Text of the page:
How to Write a Manifesto

Women & Power by Mary Beard is labeled a manifesto, which comes from the Latin word manifestus, meaning "to manifest, to clearly reveal, or to make real." It is a broad term for a public statement of intent, belief, or a call to action issued by an organization or an individual.

Most nonprofit and political groups have a manifesto of some sort which states their purpose – why they exist and what they hope to accomplish. This allows them to frame the organization's goals succinctly, be able to communicate those aims, and recruit others to the cause. These declarations are also meant to inspire, to share a vision and excite others. For this reason, some corporations are ditching their mission statements – which have a dry static connotation – for the more dynamic manifesto form.

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Life Lessons from Twelve Philosophers

Philosophy is the ancient love of wisdom, derived from the Greek word philosophia which means just that. Since the 6th century B.C., profound philosophical thinkers from ancient Greece to present day feminists have laid the foundations for modern thinking. The search for meaning in everyday life has been explored by the likes of Socrates, Descartes, and so many others whose names are easily recognized but whose foundational ideas might be more difficult to grasp.

Happily, the auction site Invaluable has created an easily digestible infographic that summarizes the guiding principles of these great philosophers--from Confucius to Simone de Beauvoir.

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The 10 Essential Elements of a Gothic Novel

In the spirit of Halloween, we highlight the Gothic genre. Gothic literature emerged as one of the most chilling forms of Dark Romanticism in the late 1700s, and has since captivated readers with terrifying, mysterious narratives. Evident in the works of great Gothic writers such as Mary Shelley, Bram Stoker, the Bronte sisters, and many more, Gothic stories feature distinctive elements that make the genre so unique.

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Banned Books in the USA - Infographic

September 23rd is the start of Banned Books Week, an annual awareness campaign promoted by the American Library Association and Amnesty International that celebrates the freedom to read, draws attention to banned and challenged books and highlights persecuted individuals. Last year's top ten banned titles consisted mainly of titles written for children and teens that address sex and gender, and two adult titles read in schools: The Kite Runner and To Kill a Mockingbird.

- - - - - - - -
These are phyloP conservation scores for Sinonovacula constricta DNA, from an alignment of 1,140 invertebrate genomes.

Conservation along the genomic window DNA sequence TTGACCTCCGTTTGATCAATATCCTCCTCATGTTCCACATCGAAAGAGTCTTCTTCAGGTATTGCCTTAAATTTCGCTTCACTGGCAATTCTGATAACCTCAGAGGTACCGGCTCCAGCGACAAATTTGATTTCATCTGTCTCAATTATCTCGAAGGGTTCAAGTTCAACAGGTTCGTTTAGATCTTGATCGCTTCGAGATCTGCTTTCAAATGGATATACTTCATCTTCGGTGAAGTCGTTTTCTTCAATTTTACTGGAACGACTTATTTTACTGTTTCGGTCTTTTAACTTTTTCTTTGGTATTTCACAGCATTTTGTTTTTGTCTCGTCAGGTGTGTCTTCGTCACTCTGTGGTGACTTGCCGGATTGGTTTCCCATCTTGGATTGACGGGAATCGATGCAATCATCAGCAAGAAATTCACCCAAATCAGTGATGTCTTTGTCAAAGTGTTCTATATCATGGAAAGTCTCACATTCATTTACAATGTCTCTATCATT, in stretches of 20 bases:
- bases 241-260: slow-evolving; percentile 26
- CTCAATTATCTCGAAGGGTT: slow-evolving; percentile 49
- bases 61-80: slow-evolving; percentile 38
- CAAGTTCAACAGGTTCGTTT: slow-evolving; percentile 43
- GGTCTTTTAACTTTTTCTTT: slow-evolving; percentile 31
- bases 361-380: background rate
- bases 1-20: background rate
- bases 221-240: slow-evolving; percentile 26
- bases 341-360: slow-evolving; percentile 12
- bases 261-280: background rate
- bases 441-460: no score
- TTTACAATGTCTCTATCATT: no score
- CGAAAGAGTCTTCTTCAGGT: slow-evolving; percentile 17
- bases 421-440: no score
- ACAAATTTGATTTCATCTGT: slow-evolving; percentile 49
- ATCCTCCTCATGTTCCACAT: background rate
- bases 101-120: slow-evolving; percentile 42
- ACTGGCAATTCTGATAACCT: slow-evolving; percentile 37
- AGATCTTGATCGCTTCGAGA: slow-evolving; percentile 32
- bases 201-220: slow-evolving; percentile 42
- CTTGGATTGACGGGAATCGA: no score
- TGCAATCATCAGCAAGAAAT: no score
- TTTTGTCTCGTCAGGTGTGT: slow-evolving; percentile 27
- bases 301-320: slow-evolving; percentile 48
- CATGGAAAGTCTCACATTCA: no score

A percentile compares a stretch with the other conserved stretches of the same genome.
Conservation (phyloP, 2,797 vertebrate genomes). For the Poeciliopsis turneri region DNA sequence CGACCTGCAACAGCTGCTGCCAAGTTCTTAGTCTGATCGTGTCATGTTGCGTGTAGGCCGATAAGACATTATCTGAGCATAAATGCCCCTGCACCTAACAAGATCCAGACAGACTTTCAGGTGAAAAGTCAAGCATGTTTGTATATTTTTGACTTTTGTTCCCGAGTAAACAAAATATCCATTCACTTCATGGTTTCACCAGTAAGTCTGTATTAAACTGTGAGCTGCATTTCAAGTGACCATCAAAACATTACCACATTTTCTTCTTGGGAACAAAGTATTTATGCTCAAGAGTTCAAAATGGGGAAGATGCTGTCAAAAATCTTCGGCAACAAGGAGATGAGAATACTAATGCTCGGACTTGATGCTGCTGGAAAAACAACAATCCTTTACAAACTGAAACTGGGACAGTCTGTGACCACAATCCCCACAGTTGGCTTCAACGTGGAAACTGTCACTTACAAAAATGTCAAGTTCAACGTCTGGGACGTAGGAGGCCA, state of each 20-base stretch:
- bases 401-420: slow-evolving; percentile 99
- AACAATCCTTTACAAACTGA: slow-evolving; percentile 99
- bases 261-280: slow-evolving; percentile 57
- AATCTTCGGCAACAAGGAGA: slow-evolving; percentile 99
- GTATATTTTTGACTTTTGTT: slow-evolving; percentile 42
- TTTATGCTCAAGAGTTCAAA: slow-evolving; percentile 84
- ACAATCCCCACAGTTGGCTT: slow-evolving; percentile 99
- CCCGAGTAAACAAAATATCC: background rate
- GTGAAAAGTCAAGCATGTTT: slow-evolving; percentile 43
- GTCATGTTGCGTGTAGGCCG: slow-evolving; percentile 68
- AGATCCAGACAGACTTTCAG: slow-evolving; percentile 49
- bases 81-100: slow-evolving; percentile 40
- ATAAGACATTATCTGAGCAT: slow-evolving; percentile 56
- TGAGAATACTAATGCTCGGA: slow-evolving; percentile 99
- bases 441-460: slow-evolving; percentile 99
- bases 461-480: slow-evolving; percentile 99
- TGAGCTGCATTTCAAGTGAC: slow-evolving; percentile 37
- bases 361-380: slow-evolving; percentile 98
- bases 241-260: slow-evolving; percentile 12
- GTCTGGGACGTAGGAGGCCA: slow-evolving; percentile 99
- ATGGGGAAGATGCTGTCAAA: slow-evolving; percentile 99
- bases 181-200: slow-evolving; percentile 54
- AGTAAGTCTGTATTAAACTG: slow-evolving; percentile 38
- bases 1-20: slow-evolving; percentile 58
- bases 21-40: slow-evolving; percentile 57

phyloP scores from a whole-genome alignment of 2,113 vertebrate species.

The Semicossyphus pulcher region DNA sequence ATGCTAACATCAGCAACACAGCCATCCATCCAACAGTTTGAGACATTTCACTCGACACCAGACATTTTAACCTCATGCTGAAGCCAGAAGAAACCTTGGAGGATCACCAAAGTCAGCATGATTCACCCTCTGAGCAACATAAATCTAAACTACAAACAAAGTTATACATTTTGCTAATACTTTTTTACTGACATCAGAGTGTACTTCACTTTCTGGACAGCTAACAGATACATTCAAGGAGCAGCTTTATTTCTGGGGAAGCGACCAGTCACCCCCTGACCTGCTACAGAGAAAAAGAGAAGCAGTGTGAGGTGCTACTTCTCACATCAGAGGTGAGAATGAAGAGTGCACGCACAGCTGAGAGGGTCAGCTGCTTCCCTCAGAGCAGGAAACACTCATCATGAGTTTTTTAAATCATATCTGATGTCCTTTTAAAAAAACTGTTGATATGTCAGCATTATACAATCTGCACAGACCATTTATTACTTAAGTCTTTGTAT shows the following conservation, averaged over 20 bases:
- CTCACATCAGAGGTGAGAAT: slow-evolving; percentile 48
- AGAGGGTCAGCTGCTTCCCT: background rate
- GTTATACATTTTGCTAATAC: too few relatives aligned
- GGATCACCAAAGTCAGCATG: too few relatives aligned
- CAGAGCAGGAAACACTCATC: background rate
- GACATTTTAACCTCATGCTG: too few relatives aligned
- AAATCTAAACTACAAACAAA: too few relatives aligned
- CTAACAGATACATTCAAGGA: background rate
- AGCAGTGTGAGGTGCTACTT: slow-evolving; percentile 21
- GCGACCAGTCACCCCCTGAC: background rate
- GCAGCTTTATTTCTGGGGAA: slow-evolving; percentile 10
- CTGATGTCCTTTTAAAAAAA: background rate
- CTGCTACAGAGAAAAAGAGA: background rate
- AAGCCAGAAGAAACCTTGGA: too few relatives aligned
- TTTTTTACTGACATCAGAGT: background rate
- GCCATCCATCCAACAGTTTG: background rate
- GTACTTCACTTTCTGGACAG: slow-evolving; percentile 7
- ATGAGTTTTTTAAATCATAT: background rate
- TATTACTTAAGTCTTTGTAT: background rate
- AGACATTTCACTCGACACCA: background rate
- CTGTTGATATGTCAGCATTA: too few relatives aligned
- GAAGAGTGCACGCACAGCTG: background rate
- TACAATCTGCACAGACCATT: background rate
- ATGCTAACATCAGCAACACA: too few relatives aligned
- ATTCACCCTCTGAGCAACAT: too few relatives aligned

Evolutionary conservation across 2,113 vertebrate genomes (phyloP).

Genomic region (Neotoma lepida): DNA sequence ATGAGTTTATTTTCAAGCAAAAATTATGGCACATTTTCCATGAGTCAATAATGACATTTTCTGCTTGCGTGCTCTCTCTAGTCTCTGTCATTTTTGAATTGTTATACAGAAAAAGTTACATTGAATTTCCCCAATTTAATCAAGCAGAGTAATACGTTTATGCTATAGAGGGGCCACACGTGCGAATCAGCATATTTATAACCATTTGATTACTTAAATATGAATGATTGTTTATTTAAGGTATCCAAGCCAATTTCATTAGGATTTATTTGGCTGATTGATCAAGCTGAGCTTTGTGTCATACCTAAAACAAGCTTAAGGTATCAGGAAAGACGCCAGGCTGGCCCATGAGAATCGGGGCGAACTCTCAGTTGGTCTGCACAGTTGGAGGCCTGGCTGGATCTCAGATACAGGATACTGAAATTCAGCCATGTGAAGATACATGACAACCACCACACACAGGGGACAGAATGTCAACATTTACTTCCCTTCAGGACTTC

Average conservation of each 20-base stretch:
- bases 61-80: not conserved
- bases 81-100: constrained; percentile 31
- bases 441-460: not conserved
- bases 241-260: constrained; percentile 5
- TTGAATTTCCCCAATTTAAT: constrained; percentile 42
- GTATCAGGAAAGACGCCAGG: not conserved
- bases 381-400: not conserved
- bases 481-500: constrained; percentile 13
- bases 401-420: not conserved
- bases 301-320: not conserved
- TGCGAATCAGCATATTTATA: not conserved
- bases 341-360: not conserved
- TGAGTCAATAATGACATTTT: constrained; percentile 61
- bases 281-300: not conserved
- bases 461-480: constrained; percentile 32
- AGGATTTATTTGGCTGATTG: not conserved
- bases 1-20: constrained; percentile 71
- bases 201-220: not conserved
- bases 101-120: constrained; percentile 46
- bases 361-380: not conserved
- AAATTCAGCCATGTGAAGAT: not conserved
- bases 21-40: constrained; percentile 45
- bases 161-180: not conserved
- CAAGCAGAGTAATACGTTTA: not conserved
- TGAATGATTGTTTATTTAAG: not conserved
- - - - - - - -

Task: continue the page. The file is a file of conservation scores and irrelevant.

In honor of Banned Books Week, here's part of an interesting infographic of the top banned books in different genres, the reasons why they've been banned in the past, and interesting facts and stats. You can see the full infographic at Invaluable.

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Creative Writing & Storytelling for the Family

Podcasts: Creative Writing & Storytelling for the FamilyThere is a lot of debate as to whether creative writing can be taught or not. Clearly a lot of people think it can be given the growth in creative writing courses. As with most interesting arguments, the truth is probably to be found somewhere in the middle, in that gray area between a polarizing 'yes' or 'no'. Certain elements like voice probably can't be 'taught' as such but they can be refined, given enough time, and the same goes for other aspects of storytelling. In which case, it would seem to make sense to give aspiring writers the fundamental tools they need so that they can learn to use them effectively to improve their writing craft.

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Do readers have an obligation to history to read "difficult" books?

I was recently participating in BookBrowse's online book discussion for Vaddey Ratner's excellent novel, Music of the Ghosts, in which the main characters are survivors of the Khmer Rouge. Needless to say, since it discusses the horrors Cambodian citizens endured during the genocide, it contains some pretty intense passages, and one of my fellow posters mentioned finding the subject matter "difficult" and therefore hard to read about. This comment prompted an offline discussion with others regarding books that cover topics that we generally don't want to dwell on, specifically humanity's ability to be unimaginably cruel to others or indifferent to their suffering.  The question arose: As readers, do we have an obligation to history to read "difficult" books?

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